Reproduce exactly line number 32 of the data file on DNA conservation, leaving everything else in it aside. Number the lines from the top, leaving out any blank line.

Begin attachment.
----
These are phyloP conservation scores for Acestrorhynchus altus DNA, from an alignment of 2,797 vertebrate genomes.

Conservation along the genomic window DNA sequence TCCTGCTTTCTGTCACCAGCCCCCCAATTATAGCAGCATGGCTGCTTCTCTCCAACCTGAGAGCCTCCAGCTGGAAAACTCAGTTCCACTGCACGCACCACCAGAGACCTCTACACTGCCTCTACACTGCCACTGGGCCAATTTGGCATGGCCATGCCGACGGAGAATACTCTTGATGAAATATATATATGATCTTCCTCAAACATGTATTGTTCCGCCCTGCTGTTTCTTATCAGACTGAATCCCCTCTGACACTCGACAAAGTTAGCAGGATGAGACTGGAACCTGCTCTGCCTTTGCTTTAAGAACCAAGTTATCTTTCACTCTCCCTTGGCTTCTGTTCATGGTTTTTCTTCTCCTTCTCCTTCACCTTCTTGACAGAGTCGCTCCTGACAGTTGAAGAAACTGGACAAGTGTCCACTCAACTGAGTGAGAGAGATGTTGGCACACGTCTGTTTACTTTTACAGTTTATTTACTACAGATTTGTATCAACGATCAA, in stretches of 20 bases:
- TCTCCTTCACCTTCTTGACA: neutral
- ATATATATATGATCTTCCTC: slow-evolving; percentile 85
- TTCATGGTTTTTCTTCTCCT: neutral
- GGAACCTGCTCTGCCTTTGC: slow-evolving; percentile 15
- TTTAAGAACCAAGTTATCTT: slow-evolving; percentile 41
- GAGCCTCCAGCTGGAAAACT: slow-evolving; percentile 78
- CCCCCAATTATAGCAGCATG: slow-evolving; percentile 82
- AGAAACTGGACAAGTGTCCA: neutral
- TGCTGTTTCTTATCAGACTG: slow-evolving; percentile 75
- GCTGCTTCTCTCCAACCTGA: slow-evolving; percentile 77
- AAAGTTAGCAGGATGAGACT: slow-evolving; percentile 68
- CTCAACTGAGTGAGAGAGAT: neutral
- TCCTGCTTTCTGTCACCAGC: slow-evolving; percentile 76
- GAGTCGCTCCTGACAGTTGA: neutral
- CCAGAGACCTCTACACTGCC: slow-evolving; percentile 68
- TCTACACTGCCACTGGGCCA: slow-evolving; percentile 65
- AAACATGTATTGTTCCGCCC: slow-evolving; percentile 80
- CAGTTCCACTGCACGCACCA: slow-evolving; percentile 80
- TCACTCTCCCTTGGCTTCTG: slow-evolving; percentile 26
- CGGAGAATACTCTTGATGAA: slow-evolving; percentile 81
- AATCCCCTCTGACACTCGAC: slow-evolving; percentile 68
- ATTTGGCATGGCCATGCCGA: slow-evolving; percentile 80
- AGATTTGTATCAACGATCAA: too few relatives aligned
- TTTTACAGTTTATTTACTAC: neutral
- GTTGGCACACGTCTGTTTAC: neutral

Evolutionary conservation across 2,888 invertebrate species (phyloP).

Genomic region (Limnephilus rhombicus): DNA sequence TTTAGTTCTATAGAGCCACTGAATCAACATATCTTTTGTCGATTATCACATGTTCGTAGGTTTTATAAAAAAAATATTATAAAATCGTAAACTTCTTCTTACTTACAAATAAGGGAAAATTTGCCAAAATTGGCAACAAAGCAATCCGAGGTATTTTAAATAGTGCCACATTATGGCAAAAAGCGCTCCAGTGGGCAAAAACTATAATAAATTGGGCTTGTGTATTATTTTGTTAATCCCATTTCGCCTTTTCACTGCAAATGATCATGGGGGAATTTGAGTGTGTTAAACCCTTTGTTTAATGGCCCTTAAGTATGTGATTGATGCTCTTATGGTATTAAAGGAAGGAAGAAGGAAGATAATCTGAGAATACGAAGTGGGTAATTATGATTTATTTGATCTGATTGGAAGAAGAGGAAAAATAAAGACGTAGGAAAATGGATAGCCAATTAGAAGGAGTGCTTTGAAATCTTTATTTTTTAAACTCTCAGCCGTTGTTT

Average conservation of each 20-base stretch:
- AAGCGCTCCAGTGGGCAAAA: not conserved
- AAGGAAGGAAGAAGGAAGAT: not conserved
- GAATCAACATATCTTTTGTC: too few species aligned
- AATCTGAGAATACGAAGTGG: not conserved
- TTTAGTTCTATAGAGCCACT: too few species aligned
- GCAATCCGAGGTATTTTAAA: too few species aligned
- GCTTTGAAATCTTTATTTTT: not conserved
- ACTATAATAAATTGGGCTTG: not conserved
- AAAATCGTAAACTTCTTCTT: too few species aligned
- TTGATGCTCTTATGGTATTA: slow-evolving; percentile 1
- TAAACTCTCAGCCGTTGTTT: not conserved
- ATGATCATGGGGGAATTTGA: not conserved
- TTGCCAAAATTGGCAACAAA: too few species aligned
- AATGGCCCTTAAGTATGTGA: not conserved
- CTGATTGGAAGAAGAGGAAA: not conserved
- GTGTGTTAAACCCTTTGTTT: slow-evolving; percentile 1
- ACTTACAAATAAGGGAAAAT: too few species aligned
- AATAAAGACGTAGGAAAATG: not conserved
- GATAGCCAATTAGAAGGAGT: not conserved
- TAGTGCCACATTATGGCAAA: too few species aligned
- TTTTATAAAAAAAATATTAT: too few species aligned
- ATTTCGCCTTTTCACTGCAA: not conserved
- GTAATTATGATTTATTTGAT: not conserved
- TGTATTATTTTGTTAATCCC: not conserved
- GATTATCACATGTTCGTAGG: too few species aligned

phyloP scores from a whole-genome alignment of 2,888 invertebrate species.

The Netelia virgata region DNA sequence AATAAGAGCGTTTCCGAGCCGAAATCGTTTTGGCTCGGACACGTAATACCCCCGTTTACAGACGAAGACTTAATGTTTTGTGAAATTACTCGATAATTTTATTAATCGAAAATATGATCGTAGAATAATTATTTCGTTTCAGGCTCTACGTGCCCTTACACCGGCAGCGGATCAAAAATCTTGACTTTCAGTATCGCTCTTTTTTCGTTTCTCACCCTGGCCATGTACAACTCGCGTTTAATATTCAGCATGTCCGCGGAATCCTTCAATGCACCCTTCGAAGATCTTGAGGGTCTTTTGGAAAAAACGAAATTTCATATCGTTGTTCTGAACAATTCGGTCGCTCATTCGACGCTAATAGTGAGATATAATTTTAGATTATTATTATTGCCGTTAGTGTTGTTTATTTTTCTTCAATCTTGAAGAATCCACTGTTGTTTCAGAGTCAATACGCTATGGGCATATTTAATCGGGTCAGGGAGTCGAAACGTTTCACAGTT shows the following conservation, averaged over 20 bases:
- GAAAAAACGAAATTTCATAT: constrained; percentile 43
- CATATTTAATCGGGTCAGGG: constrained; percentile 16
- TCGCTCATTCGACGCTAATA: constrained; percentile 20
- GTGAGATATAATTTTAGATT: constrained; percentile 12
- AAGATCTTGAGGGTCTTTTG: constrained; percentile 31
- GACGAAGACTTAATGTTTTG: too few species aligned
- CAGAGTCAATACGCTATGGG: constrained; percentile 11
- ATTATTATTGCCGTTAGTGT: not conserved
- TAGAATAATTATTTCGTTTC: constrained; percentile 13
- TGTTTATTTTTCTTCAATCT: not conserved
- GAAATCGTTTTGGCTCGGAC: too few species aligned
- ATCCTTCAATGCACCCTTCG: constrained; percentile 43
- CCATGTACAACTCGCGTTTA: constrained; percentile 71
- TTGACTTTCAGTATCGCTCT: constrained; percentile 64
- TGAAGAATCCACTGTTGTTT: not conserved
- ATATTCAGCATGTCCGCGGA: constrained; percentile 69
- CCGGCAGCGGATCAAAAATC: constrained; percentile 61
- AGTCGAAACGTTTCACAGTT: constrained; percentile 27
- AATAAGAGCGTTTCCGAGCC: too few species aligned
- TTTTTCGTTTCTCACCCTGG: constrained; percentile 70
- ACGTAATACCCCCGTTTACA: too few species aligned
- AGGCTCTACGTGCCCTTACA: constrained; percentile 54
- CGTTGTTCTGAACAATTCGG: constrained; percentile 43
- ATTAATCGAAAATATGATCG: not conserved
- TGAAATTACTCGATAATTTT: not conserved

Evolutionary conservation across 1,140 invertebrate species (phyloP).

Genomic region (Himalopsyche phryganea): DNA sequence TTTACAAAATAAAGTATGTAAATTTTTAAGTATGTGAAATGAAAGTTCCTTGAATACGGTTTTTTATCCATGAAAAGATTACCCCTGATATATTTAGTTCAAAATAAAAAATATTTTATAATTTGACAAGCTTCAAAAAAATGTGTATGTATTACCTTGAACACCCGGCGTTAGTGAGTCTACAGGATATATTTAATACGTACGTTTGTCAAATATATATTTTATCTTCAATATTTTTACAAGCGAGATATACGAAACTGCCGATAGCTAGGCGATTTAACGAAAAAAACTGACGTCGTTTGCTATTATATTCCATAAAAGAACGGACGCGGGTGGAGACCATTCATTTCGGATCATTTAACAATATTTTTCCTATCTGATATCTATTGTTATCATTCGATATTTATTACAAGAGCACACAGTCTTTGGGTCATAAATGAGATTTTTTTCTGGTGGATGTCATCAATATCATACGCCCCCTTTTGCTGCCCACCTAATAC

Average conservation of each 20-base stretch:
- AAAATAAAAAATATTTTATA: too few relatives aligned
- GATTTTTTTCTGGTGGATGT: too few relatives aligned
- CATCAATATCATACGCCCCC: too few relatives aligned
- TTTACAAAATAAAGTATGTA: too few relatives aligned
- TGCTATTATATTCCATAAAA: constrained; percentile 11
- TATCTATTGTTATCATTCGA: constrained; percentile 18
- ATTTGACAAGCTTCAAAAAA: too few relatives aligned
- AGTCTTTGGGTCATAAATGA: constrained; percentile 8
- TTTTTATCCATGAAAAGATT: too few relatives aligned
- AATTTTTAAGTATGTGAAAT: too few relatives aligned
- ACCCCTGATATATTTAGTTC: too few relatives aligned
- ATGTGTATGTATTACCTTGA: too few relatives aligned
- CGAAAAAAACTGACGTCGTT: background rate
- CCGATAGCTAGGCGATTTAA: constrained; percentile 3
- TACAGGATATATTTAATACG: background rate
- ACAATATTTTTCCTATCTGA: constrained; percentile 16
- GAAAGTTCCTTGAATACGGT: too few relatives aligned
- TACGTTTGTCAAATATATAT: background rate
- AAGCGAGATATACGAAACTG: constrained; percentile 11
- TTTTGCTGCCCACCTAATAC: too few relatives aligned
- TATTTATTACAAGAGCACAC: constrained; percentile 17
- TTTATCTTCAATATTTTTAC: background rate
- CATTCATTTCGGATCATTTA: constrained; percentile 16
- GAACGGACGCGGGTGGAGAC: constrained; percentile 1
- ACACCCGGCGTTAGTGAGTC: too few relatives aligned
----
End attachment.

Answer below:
- AAGGAAGGAAGAAGGAAGAT: not conserved